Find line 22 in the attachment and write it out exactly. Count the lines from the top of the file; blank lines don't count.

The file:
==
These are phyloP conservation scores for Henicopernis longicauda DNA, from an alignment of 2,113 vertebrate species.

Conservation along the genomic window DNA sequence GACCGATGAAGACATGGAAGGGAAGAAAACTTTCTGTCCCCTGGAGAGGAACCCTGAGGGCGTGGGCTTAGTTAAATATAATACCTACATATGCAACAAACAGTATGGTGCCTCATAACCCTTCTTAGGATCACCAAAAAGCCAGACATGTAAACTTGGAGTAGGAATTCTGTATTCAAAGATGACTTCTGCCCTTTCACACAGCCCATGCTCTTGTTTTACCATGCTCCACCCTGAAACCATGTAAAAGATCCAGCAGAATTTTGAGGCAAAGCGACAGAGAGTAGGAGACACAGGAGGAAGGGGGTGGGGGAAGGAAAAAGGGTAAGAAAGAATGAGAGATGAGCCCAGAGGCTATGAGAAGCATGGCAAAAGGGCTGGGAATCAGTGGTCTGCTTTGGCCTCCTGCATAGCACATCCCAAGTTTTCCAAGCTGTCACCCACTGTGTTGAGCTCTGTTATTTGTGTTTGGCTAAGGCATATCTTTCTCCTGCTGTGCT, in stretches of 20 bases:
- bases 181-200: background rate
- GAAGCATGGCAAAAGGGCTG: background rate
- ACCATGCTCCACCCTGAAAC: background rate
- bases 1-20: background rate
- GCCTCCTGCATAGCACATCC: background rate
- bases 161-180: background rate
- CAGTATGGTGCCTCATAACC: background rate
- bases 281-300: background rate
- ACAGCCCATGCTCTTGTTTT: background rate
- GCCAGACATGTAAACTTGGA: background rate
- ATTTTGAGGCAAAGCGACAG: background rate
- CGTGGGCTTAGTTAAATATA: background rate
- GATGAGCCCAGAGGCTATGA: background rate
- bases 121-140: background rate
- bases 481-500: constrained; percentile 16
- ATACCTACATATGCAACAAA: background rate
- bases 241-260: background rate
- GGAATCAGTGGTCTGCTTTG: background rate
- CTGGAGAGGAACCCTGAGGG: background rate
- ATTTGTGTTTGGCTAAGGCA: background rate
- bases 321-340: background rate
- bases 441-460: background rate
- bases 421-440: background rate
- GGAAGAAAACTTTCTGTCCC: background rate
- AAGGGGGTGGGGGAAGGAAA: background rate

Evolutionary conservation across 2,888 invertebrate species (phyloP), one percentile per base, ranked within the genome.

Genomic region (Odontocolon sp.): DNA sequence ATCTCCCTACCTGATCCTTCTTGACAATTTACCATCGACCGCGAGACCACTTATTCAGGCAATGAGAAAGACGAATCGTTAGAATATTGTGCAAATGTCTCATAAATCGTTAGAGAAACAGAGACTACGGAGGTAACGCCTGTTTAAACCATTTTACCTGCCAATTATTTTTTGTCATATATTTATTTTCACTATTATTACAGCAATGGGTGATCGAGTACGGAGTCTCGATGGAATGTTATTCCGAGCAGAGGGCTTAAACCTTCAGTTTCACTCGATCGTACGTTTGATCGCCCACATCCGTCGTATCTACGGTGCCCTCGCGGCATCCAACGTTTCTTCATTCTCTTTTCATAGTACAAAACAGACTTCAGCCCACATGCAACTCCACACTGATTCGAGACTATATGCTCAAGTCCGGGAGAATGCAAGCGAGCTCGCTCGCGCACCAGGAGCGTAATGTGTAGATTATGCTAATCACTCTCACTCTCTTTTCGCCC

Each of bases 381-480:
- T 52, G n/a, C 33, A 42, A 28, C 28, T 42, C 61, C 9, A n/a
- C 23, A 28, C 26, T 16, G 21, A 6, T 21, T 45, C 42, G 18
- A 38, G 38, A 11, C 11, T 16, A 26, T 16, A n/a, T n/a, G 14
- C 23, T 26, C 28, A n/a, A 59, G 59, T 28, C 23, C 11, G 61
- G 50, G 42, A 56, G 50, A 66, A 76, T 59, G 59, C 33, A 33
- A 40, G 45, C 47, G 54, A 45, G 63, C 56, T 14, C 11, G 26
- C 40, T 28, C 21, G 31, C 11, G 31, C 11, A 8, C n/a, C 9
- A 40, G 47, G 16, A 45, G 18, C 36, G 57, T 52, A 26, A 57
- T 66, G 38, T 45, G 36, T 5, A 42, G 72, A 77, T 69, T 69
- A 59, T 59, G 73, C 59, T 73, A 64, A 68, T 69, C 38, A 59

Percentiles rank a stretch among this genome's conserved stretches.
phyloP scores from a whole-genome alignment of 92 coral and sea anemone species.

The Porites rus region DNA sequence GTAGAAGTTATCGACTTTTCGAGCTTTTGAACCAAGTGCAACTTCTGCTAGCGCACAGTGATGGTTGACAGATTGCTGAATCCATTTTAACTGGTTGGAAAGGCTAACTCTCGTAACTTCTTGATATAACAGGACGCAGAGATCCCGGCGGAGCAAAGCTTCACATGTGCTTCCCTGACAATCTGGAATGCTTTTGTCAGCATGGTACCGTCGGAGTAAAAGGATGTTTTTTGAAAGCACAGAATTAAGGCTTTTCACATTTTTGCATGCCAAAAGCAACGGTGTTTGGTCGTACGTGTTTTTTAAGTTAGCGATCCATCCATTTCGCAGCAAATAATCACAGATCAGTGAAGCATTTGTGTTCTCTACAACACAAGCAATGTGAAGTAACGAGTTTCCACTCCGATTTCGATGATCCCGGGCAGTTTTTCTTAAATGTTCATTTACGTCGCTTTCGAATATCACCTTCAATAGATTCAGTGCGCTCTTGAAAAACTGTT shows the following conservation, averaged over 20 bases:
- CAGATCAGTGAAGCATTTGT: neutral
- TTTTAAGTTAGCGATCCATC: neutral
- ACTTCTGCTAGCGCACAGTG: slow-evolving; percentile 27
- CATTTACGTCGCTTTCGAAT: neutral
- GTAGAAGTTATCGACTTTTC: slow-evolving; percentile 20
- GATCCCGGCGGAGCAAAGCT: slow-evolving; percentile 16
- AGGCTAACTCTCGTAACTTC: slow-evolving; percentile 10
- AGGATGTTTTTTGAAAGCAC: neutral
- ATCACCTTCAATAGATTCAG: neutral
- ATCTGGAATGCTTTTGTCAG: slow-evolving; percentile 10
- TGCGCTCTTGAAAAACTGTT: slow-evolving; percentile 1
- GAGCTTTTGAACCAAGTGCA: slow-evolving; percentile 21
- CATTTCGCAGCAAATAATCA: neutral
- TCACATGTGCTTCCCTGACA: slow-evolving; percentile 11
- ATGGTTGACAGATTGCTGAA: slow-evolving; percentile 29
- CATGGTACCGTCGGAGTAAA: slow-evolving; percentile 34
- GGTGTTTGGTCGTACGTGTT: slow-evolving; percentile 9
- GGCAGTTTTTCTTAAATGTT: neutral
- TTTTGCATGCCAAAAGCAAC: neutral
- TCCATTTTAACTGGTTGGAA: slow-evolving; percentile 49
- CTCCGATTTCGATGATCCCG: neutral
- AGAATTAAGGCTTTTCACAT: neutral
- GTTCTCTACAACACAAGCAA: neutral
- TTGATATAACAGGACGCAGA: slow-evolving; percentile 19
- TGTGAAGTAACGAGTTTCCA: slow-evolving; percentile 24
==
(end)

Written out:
- ATTTGTGTTTGGCTAAGGCA: background rate